Definitions for "Critical thinking"
The careful observation of a problem followed by a thoughtful and reasoned response. One outcome of the college experience is to foster a more systematic, thorough, and focused mode of thinking.
An ability to evaluate information and opinions in a systematic, purposeful, efficient manner.
At university you will be asked to be more critical of your course content than you may have been at school. Being critical at uni means much more than just being negative. In a uni context, being critical is all about asking questions, challenging assumptions, drawing informed conclusions and making judgements based on evidence.
Critical reflection involves investigating hidden meanings and dimensions of practice or behavior. It is a process whereby assumptions supporting our beliefs, and the discourse which validates beliefs is examined (Mezirow, 1994, p. 226). Culture DECONTEXTUALIZATION Decontextualization refers to taking something out of context; for example, if homelessness is defined as mental illness, homelessness' social context of unemployment and lack of affordable housing can be ignored. (See medicalization).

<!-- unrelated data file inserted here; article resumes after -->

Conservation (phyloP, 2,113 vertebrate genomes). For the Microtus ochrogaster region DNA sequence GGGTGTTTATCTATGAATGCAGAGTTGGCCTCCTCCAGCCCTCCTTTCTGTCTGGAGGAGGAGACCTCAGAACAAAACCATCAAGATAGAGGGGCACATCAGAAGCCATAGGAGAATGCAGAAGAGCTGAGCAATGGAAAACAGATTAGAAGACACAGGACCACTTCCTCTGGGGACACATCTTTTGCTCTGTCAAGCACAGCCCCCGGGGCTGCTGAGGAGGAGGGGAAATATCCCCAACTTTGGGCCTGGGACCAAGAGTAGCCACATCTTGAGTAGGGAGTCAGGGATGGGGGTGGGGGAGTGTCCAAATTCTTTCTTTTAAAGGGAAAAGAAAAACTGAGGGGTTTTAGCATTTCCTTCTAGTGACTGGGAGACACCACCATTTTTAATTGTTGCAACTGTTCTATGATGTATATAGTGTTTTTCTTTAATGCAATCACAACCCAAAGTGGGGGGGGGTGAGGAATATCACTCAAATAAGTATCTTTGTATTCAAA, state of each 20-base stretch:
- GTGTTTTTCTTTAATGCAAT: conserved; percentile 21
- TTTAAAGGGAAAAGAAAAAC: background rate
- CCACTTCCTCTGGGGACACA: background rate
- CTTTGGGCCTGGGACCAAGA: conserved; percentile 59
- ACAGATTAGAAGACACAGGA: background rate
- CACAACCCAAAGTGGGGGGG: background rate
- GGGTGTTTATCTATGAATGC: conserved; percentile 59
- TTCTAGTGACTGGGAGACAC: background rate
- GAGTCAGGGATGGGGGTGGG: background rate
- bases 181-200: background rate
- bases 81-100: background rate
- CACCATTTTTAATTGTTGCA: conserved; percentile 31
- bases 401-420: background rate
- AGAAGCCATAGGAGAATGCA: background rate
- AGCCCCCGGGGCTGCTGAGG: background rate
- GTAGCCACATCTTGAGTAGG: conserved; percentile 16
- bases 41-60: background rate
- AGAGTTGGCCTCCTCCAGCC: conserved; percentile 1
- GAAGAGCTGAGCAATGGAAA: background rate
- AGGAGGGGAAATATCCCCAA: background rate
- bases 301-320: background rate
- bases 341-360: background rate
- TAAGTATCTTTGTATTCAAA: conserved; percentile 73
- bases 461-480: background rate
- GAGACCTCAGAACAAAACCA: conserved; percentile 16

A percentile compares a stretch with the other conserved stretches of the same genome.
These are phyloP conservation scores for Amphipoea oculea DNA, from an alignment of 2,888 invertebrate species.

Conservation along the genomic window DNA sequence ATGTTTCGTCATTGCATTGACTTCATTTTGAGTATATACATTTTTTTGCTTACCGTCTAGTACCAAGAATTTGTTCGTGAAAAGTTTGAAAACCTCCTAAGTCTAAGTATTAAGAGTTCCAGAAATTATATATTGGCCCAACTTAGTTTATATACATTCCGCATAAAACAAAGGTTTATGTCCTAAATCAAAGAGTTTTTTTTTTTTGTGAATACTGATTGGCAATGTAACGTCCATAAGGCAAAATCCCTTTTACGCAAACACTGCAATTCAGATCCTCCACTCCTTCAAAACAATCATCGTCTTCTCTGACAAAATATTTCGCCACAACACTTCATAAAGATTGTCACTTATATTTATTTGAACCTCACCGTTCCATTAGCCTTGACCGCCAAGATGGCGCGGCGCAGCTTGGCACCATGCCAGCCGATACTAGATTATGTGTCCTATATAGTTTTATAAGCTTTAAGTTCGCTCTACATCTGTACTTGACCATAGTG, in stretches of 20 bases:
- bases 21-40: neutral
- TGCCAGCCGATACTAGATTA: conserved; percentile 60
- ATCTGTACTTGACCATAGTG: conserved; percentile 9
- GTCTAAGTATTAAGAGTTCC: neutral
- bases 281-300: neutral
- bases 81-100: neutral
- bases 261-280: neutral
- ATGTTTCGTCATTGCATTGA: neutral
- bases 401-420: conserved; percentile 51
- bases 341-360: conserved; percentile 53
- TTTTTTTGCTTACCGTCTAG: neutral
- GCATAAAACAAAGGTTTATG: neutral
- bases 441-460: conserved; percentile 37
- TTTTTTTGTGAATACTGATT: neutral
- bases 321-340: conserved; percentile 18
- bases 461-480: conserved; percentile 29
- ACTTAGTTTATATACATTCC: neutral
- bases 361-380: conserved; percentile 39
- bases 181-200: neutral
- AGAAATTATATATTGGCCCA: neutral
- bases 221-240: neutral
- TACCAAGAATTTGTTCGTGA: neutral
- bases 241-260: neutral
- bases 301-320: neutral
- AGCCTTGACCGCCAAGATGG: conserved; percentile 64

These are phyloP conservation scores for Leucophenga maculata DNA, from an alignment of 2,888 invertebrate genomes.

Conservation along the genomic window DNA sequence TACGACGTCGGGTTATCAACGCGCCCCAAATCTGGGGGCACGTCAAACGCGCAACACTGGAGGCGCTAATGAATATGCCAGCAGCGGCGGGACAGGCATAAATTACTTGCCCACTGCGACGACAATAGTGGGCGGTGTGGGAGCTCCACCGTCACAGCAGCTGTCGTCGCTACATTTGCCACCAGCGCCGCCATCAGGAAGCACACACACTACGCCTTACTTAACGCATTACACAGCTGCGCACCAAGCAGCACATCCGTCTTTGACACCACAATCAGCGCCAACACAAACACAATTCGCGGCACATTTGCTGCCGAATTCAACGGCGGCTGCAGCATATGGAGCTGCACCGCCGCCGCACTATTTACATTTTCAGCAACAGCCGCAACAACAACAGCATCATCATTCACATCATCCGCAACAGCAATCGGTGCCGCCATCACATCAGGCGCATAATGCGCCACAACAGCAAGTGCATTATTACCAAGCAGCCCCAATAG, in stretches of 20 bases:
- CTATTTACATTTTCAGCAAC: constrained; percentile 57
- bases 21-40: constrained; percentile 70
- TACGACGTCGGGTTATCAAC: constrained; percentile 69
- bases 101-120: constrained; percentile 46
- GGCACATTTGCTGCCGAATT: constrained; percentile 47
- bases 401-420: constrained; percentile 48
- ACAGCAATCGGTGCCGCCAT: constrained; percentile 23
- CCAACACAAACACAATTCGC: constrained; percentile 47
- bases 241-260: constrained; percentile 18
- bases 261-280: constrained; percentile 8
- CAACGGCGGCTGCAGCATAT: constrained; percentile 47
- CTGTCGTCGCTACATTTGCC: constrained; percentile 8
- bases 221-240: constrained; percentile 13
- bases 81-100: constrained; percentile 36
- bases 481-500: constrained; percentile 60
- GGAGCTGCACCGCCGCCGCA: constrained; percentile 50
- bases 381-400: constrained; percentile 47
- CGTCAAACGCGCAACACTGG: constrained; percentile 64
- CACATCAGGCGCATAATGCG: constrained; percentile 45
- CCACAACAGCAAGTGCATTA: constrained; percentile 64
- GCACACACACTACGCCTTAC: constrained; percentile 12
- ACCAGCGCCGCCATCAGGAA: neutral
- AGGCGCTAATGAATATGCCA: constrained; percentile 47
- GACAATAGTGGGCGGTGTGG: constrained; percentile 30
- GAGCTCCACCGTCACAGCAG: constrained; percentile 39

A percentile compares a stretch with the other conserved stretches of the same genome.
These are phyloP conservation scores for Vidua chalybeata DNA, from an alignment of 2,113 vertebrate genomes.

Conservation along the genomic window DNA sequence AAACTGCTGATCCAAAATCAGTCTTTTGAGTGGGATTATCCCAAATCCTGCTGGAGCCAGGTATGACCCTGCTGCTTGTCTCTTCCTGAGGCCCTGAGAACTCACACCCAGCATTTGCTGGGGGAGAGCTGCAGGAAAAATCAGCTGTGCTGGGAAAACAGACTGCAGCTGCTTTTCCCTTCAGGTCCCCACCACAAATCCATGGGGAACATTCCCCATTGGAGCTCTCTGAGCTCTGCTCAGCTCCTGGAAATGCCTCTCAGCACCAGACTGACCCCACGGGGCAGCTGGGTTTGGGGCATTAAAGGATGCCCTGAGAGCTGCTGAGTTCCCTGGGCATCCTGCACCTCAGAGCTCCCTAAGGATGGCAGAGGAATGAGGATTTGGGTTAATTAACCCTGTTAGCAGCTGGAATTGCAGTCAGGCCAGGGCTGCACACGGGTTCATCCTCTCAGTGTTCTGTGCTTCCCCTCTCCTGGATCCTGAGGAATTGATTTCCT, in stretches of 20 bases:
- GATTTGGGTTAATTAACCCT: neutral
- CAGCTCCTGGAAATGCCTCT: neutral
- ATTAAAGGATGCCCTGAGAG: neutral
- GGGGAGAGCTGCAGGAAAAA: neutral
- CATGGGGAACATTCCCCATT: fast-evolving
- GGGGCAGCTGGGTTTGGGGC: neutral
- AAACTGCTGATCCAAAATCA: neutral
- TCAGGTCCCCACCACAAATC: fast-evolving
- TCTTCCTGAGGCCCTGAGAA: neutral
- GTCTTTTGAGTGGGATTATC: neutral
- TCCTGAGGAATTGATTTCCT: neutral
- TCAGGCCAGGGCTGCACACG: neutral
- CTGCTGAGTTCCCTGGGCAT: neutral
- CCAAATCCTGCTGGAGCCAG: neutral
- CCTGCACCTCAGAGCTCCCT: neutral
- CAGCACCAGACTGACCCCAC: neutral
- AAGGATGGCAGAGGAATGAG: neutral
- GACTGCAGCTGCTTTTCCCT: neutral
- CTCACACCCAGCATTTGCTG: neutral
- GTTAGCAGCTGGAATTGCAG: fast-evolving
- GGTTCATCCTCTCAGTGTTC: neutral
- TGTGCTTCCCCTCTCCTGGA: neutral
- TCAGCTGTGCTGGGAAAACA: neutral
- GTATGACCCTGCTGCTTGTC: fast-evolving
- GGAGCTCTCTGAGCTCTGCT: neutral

Evaluating claims, assumptions, and implications of a particular point of view without simply accepting them as facts
Analyzing and contemplating past and present experiences, as well as future possibilities, by taking into account multiple perspectives on a story or narrative..
A sophisticated cognitive process which involves the careful examination of ideas and information from multiple perspectives in order to clarify and improve our understanding and to develop ideas that are unique, useful, and worthy of future elaboration.
The ability to discern and discriminate through an individual thought process.
Using and/or applying a high quality thought process
is exploring questions about and solutions for issues which are not clearly defined and for which there are no clear-cut answers.
Shows or requires careful analysis before judgment.